Chinese Patent-Law and Implementation Amendments Bring Key Changes, Interpretive Challenges


For the past decade, the People's Republic of China (PRC) has developed a body of patent law that is helping make the country’s regulatory environment more compatible internationally. The implementation of amendments to patent law and regulations is speeding the process. While these changes are welcome, uncertainties remain as to how China’s new patent environment will affect current and prospective patent holders.

The Patent Law of the PRC was enacted in 1985, and then amended in 1992 and 2000 (collectively referred to as the “2000 Patent Law”). The most recent amendments were made in 2008 (the “2008 Patent Law”), and became effective on Oct. 1, 2009.

In December 2009, the Supreme People's Court (SPC), China's highest court, adopted a set of judicial interpretations regarding cases involving patent disputes (the "2009 Interpretation").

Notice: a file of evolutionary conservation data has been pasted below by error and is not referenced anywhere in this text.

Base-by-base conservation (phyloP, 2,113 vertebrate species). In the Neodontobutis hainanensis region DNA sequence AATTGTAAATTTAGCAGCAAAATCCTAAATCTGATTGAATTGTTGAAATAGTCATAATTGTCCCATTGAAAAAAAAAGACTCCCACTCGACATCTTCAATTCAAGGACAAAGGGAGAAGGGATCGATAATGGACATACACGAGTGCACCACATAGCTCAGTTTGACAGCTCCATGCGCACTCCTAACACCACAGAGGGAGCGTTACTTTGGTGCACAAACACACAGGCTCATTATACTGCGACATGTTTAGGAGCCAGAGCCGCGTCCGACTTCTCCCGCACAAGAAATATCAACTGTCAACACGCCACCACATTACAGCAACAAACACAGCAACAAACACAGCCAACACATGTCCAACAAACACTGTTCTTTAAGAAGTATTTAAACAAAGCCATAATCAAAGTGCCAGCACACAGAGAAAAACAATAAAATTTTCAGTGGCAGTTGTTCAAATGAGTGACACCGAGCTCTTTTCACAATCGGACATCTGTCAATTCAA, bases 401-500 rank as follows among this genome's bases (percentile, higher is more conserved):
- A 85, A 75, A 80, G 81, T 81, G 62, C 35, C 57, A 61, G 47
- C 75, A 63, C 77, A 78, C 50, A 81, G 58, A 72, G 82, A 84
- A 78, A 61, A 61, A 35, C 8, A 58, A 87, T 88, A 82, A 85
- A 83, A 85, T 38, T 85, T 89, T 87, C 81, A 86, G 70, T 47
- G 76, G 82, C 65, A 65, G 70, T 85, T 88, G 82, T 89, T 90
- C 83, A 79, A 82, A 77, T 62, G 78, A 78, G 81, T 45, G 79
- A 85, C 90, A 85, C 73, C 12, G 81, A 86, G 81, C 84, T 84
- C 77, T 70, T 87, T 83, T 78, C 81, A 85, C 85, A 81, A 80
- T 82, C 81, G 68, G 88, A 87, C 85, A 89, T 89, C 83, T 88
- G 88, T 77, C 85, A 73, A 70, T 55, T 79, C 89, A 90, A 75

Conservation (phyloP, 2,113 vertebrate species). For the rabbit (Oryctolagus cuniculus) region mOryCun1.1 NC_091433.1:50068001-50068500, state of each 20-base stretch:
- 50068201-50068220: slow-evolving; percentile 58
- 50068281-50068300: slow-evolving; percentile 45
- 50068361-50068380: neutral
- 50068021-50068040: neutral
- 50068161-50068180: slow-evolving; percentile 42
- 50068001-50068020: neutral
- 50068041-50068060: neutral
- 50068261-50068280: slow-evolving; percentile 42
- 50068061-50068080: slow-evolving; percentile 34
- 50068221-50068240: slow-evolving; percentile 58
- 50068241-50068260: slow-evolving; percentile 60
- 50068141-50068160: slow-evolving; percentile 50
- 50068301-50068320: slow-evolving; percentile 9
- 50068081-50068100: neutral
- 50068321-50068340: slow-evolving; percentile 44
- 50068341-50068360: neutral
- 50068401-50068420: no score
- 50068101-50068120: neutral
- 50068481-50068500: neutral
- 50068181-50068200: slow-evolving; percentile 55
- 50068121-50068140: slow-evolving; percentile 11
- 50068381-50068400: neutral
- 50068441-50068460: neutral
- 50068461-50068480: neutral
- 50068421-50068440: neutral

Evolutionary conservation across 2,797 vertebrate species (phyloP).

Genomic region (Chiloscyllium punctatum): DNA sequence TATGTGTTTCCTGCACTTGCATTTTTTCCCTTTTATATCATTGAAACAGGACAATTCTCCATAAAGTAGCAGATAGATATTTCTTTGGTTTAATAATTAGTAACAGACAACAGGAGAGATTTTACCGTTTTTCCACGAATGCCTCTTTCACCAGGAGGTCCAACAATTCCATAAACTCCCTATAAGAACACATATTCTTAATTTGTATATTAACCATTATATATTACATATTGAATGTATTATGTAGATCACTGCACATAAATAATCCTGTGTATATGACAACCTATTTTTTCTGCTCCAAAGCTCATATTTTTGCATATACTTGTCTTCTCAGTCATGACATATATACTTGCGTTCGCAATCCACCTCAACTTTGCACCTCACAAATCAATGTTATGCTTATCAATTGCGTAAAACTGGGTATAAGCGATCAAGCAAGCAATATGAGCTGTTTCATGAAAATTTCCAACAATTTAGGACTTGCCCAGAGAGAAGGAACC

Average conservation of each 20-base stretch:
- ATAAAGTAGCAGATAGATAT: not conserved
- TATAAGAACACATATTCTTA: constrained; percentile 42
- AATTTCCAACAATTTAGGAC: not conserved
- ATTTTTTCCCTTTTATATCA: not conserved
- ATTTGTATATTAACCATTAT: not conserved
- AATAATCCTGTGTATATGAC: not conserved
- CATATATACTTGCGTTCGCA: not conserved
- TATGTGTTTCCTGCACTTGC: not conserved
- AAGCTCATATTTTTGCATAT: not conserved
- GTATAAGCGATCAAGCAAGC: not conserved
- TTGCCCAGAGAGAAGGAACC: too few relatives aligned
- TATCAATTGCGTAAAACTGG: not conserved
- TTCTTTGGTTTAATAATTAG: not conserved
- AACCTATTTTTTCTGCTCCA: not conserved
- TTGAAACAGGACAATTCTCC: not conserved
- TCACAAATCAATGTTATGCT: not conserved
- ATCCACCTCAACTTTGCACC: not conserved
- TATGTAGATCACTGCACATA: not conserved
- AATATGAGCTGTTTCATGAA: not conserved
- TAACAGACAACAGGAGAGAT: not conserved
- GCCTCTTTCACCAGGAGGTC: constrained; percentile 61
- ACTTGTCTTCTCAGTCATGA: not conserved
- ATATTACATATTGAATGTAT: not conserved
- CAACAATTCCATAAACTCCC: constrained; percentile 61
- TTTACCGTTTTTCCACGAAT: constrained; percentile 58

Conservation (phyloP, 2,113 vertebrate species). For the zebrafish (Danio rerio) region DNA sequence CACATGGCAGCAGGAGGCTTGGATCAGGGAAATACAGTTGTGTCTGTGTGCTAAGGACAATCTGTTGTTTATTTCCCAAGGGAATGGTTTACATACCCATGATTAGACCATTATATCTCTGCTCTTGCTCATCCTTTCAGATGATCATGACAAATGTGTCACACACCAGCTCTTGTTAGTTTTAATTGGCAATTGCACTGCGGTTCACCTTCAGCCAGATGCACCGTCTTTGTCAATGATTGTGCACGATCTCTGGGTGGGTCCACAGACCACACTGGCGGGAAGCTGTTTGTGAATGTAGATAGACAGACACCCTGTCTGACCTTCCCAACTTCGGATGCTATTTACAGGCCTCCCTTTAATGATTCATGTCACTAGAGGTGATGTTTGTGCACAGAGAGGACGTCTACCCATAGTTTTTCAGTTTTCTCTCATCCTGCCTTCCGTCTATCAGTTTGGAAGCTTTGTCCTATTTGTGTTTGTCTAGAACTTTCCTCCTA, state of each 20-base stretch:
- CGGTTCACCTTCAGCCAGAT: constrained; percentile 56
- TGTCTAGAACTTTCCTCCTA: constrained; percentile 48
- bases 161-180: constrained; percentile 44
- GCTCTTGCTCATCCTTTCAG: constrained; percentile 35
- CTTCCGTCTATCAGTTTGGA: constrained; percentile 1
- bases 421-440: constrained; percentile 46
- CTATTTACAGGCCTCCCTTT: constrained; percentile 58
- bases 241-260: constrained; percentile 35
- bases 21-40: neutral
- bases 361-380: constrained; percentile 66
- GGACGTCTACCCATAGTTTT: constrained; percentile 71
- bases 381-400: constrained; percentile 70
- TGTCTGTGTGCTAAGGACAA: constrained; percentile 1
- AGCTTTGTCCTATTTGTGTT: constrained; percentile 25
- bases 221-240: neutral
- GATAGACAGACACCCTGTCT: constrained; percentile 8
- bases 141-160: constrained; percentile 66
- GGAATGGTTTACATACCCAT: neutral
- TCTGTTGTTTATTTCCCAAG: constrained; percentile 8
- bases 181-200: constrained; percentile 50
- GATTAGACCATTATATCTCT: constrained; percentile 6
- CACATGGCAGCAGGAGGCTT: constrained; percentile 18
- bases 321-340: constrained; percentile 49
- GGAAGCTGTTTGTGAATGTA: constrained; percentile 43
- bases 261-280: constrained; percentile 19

In the beginning of 2010, the Implementing Regulations of the PRC Patent Law (the "2010 Implementing Regulations") were amended accordingly to reflect the changes to the 2008 Patent Law. The 2010 Implementing Regulations took effect on Feb. 1, 2010.

This advisory summarizes some critical differences between the 2000 Patent Law and the 2008 Patent Law. We have noted the changes resulting from the new amendments to the 2010 Implementing Regulations, which went into effect in early 2010. We have also noted where the SPC’s 2009 Interpretation falls short in light of the amendments.

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DISCLAIMER: Because of the generality of this update, the information provided herein may not be applicable in all situations and should not be acted upon without specific legal advice based on particular situations.

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